Epoxy resins are prone to serious moisture absorption inspite of their inherent advantages, which can be mitigated by the incorporation of montmorillonite nanoclay that provide tortuous path to flow of moisture. Moisture absorption studies of epoxy clay nanocomposites is carried out, to analyse the effect of nanoclay content, immersion media and immersion temperature. Nanocomposites prepared in 0.5, 1 and 1.5 wt% using magnetic stirring and ultrasonication and neat epoxy specimen were immersed in distilled water and artificial seawater maintained at 28 and 38 °C till saturation. Fick’s and Langmuir’s models were applied to calculate the kinetic parameters from the water absorption graphs. Atomic force microscopy (AFM), X-ray diffraction spectroscopy (XRD), Fourier transform infrared spectroscopy (FTIR) and scanning electron microscope with energy dispersive X-ray (SEM–EDX) characterizations were performed. Diffusivity is least for nanocomposite containing 0.5 wt% nanoclay at both temperatures in both medium. However, it is least when the medium is distilled water. As the temperature of immersion medium increases, the diffusivity also increases. Saturation moisture uptake increased with increase in nanoclay content, because of the residual hydrophilic nature of nanoclay. AFM and XRD analysis revealed better dispersion and exfoliated structure of nanoclay respectively at 0.5 wt% loading. FTIR spectroscopy was applied to identify the chemical bonds that helped in proposing the reaction mechanism of the nanocomposite synthesis. Spectra comparison of dry and wet specimens complimented the moisture absorption data by showing lower infrared transmittance in wet specimens. With Increase in nanoclay content, the transmittance decreased corresponding to increase in saturation moisture uptake for distilled water immersed specimens. SEM–EDX analysis distinguished between the cations entered from the artificial seawater and cations that were still present in the nanoclay.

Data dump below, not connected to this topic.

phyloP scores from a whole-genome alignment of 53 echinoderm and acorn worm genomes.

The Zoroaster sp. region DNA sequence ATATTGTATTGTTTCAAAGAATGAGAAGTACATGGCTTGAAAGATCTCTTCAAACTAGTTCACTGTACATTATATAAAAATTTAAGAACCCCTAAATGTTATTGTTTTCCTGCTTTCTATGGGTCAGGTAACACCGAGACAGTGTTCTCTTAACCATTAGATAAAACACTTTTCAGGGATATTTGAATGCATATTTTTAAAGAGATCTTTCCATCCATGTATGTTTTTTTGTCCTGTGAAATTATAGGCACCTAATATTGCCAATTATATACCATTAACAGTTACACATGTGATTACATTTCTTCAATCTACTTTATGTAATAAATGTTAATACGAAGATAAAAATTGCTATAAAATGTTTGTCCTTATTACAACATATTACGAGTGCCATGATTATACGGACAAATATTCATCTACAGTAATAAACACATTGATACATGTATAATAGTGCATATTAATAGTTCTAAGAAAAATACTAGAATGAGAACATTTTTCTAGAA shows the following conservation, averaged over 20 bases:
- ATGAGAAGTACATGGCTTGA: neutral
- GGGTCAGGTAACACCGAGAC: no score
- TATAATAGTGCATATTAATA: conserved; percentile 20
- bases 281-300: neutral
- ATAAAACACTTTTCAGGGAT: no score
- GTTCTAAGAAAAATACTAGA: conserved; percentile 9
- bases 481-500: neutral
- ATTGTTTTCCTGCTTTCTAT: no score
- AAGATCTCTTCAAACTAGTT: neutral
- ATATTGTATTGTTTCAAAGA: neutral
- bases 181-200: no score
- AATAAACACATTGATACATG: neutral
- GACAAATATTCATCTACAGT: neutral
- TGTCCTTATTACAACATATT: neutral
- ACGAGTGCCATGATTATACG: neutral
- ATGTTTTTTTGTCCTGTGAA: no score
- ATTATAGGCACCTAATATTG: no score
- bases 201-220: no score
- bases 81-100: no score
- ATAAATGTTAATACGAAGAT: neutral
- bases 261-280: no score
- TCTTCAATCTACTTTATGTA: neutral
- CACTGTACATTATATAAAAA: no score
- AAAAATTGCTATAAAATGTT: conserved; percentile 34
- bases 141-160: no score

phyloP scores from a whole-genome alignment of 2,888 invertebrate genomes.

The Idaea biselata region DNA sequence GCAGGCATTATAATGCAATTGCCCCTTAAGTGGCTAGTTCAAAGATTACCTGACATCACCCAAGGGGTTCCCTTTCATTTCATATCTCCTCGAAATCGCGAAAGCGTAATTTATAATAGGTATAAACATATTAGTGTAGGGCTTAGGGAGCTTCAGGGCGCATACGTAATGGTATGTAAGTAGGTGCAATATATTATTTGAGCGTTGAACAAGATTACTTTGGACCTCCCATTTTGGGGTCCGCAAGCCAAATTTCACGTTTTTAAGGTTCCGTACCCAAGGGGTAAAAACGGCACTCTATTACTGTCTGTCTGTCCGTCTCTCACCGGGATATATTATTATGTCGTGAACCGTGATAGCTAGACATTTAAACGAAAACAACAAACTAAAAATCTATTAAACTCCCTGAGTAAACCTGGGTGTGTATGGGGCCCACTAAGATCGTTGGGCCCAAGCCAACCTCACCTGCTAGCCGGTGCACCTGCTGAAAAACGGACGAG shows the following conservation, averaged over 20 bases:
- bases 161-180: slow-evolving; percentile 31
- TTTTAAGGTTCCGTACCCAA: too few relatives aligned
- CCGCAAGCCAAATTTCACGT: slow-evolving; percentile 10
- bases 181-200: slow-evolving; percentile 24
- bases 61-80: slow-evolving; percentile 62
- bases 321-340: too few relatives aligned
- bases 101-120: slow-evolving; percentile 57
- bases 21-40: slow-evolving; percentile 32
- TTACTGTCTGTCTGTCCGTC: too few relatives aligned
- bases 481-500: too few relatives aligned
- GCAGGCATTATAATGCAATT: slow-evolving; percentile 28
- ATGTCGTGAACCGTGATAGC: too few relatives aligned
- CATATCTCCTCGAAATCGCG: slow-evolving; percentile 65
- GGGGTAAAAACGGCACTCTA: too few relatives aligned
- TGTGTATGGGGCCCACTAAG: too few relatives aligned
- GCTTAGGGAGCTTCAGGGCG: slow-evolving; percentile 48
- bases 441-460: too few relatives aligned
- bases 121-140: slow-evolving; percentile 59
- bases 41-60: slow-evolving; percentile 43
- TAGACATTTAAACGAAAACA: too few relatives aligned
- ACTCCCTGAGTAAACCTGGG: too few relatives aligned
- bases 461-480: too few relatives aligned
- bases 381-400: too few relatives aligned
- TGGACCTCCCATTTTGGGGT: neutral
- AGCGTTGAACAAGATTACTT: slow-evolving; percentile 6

All Science Journal Classification (ASJC) codes
- Condensed Matter Physics
- Polymers and Plastics
- Materials Chemistry